Woodstock tarnishes memories of hippy love

Last week at Woodstock ’99 about 200,000 people gathered in Rome, N.Y., to see more than 70 performers ranging from James Brown to Korn.
The event was plagued with violence. The three days were beset with rapes, with at least four taking place, one in the mosh pit right in front of a stage. In the ultimate gesture of disrespect to the concert which this event was honoring, “peace candles” that were being handed out were used to set a car on fire, and a mural honoring the original Woodstock was torn down and burned. The event concluded with rioting.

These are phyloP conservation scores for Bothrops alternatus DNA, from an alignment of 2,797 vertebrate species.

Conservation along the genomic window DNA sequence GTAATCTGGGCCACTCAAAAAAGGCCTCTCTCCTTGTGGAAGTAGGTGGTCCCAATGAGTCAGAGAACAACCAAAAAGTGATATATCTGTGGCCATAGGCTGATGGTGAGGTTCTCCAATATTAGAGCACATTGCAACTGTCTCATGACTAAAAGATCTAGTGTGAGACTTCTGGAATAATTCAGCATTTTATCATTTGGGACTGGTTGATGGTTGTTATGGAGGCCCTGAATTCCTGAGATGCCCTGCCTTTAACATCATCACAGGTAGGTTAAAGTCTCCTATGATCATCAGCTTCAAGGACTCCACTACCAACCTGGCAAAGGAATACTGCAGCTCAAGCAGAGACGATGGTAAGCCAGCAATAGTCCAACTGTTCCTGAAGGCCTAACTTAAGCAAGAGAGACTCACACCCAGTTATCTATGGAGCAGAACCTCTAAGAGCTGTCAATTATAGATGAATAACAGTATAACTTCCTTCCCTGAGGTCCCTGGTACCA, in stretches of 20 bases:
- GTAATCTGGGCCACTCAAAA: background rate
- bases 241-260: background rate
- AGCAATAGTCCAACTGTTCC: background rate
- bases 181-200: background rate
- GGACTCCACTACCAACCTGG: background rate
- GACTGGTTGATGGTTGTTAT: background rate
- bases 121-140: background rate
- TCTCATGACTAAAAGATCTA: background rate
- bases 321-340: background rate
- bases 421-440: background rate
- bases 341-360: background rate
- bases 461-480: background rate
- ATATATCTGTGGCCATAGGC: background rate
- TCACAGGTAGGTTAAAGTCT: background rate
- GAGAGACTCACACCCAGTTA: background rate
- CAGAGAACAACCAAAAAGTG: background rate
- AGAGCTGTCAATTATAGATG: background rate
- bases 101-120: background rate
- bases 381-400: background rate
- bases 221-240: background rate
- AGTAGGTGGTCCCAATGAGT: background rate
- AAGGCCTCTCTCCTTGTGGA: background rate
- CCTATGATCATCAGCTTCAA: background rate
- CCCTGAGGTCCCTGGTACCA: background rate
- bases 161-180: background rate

The concert was intended to be a tribute to the 1960’s Woodstock, promoting peace and love. At the 1969 concert, attendees were united by common causes, civil rights and opposition to the Vietnam war among others. It was these bonds that promoted peace and love at the original Woodstock.
This year’s Woodstock was more about people united simply to see music, with no real common cause. Even the bands were divergent in their musical styles. Our generation has been raised with apathy, with no one unifying cause. At this Woodstock, concertgoers were concerned more about themselves than anything else.
It is sad that Woodstock ’99 will be remembered for its violence. Both Woodstocks succeeded in using music to gather a large group of people. The similarities end there. At the original concert, the cause was just as important as the bands that played. At Woodstock ’99, the music was the only unifying factor.